The Internet of Things (IoT) describes the network of physical
objects—“things”—that are embedded with sensors, software, and other
technologies for the purpose of connecting and exchanging data with
other devices and systems over the internet. These devices range from
ordinary household objects to sophisticated industrial tools. With more
than 7 billion connected IoT devices today, experts are expecting this
number to grow to 10 billion by 2020 and 22 billion by 2025.
It's your equipment, machines, products, and devices that are connected
to the cloud and outfitted to collect and securely transmit data.
The IoT can be described as an extension of the internet and other
network connections to different sensors and devices — or “things” —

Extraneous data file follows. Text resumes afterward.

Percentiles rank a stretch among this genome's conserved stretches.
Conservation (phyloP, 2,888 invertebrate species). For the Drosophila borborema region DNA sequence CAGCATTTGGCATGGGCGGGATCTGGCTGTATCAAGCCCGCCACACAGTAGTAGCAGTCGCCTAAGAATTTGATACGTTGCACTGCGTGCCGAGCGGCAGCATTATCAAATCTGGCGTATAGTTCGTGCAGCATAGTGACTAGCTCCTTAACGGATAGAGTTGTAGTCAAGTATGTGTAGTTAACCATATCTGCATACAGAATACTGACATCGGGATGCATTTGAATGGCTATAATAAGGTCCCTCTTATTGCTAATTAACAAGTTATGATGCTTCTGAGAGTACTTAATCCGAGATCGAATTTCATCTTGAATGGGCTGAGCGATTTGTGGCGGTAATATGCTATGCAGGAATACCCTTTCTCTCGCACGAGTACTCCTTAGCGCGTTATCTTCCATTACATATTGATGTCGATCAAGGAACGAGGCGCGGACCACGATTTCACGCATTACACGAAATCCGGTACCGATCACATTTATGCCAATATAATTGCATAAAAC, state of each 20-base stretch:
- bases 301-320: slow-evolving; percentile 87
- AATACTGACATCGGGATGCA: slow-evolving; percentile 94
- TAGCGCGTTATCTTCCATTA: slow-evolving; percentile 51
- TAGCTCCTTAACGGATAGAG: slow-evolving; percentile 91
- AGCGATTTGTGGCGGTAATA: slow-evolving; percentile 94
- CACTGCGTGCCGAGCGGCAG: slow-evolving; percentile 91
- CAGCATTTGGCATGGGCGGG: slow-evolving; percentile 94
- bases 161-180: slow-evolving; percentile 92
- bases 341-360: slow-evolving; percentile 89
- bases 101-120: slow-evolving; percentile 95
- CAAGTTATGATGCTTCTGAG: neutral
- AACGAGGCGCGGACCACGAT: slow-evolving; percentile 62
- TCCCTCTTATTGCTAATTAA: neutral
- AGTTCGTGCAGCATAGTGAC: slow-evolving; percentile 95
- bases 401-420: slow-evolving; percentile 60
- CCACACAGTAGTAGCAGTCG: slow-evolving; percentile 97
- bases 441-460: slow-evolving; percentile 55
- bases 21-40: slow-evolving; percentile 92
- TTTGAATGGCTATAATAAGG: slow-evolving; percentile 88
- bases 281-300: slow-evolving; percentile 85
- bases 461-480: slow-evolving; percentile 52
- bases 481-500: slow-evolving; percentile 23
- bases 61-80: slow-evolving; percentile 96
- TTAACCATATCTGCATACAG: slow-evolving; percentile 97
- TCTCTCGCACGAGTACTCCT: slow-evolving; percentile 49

affording even simple objects, such as lightbulbs, locks, and vents, a
higher degree of computing and analytical capabilities.
Interoperability is one of the key aspects of the IoT that contribute to its growing popularity. Connected or “smart” devices — as “things” in the IoT are often called — have the ability to gather and share data from their environments with other devices and networks. Through the analysis and processing of the data, devices can perform their functions with little or no need for human interaction.
In a nutshell, the Internet of Things is the concept of connecting any
device (so long as it has an on/off switch) to the Internet and to other
connected devices. The IoT is a giant network of connected things and
people – all of which collect and share data about the way they are used
and about the environment around them.